Court verdict in face of odds

By K.N. Pandita

Blasphemy is a very sensitive subject in Pakistan, where 97 per cent of the 180 million population is of Muslims. Allegations of insulting Islam or the prophet Muhammad often prompt a furious public reaction.

Blasphemy law came under severe criticism from the very day of its enactment. Opposition to the law did not come necessarily from the Christians of Pakistan. Of course, they were all affected and for them it was a matter of concern just because almost in all cases of blasphemy the indicted persons were Christians. 

Even from moderate Muslims and more tolerant segments of society, voices though subdued, were definitely raised against the disastrous results of the blasphemy law.

In the name of blasphemy, many tyrannical acts have been perpetrated and the decree against a person, usually a Christian, is pronounced by the religious divines and not any court. The mullahs who bring blasphemy cases against the Christians usually take recourse to Islamic theology. In Pakistan intolerance against the Ahmadiyyah and Shias is well known. The Ahmadiyyeh were excommunicated from Islamic fold during the Z.A. Bhutto period. Sunni Muslims   do not recognize Ahmadiyyeh mosques, leave alone frequenting these for prayers. Same is the case with the Shia mosques.

The next target after Ahmadiyyeh in Pakistan is the Shias.  Shia-Sunni sectarian strife has been raging with full fury in Pakistan since a long time. Amusingly, Teheran does not even lodge a diplomatic protest against the killing of innocent Shias in Pakistan.

When the goons of Jundullah, a splinter group from Sunni-Hanafi orthodox Lashkar-e-Jhangvi crossed the Pak-Iran border in Iran’s Baluchistan province and attacked about a dozen of Iranian officials killing at least nine of them, Teheran lodged a mild protest without demanding that the culprits be brought to justice.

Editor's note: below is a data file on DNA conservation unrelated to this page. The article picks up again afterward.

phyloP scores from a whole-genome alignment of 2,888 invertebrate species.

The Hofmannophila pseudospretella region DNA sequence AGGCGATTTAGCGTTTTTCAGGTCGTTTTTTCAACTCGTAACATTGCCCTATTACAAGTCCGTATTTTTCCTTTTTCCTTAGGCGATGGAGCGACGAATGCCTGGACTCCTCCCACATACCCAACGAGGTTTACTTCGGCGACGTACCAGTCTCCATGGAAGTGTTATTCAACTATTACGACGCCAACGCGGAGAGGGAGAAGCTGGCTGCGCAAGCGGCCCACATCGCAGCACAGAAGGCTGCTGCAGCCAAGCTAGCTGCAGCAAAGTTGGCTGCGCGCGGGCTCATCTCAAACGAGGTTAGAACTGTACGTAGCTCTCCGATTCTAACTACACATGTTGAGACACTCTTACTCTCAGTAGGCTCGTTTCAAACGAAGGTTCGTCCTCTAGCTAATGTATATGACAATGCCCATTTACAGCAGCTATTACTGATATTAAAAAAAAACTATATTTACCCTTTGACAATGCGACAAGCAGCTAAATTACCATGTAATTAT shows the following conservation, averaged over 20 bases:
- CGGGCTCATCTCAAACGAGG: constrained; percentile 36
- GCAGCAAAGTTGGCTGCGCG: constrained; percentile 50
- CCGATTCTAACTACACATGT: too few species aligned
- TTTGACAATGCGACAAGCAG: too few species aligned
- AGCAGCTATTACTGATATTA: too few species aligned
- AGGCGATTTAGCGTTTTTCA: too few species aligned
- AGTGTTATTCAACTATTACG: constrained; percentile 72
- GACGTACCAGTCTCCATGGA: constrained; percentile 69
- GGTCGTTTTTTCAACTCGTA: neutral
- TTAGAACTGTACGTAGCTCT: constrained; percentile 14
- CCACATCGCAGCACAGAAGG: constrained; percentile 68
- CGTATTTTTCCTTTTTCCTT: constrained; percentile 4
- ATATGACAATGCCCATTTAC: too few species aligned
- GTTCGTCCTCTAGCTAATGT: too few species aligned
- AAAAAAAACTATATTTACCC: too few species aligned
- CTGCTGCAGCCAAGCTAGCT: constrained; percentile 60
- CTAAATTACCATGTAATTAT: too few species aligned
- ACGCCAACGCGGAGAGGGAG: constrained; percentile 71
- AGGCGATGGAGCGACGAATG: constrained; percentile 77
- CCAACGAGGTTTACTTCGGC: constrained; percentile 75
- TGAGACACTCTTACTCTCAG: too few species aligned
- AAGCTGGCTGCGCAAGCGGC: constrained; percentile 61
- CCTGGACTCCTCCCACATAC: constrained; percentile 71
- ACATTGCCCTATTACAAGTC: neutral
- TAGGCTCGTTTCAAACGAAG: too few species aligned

After the Shia, came the turn of Christians. In their case, the novel method of introducing anti-blasphemy law was tried. On a mere complaint of a mullah, the indicted Christian is arrested and charged with blasphemy, and tried in a court of law. Normal punishment for blasphemy is life imprisonment.

So far all cases of blasphemy were directed against the Christians, both men and women. Western governments stressed upon Pakistan to withdraw the blasphemy law because it generally went the wrong way and against one particular community viz. Christians. It has to be noted that the Qur’an considers Jesus Christ among the foregone prophets, and emphasises that he is shown due respect.

But the situation on the ground is almost the reverse of what good Muslims are enjoined upon to do.

Most significant thing is that only Christians have been targeted under the blasphemy law. There are other minority communities in Pakistan, albeit in very small numbers, like the Hindus, Sikhs, Tibetans Buddhists and even non-conformists. These minorities have been spared.
The ultimate goal of these antiquated practices of the jihadis and extreme rightist groups in Pakistan is to effect ethnic cleansing of their land of all non-Muslim communities’ influence and impact. This has been cherished by many predecessors among Pakistani rulers in the past and more frequently during past two decades ever since militancy erupted in J&K State.